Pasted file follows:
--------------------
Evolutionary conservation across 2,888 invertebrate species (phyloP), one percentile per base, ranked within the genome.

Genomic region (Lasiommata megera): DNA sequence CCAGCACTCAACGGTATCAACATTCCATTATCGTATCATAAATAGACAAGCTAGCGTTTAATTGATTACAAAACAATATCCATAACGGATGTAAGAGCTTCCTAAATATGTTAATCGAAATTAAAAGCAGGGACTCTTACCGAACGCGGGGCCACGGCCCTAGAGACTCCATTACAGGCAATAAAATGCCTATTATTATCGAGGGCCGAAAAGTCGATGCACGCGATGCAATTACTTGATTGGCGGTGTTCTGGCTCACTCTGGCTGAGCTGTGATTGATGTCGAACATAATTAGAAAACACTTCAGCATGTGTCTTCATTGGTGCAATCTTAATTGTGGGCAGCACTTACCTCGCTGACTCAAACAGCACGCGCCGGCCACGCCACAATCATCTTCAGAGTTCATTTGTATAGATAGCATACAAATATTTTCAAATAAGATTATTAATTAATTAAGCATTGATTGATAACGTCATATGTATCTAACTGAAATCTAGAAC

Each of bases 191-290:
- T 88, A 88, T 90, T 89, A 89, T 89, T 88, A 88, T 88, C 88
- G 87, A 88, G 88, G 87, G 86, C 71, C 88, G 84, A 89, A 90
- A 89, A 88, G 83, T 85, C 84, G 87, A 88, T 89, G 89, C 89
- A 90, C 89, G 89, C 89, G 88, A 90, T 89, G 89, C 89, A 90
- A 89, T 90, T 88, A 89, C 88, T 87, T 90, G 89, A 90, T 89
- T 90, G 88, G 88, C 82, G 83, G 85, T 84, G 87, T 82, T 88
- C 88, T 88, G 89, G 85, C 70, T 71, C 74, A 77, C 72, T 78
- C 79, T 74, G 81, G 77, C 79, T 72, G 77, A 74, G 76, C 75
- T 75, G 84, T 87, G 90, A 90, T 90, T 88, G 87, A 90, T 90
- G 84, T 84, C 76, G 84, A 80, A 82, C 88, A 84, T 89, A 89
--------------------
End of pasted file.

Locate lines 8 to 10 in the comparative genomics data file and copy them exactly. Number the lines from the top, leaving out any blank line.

- A 89, T 90, T 88, A 89, C 88, T 87, T 90, G 89, A 90, T 89
- T 90, G 88, G 88, C 82, G 83, G 85, T 84, G 87, T 82, T 88
- C 88, T 88, G 89, G 85, C 70, T 71, C 74, A 77, C 72, T 78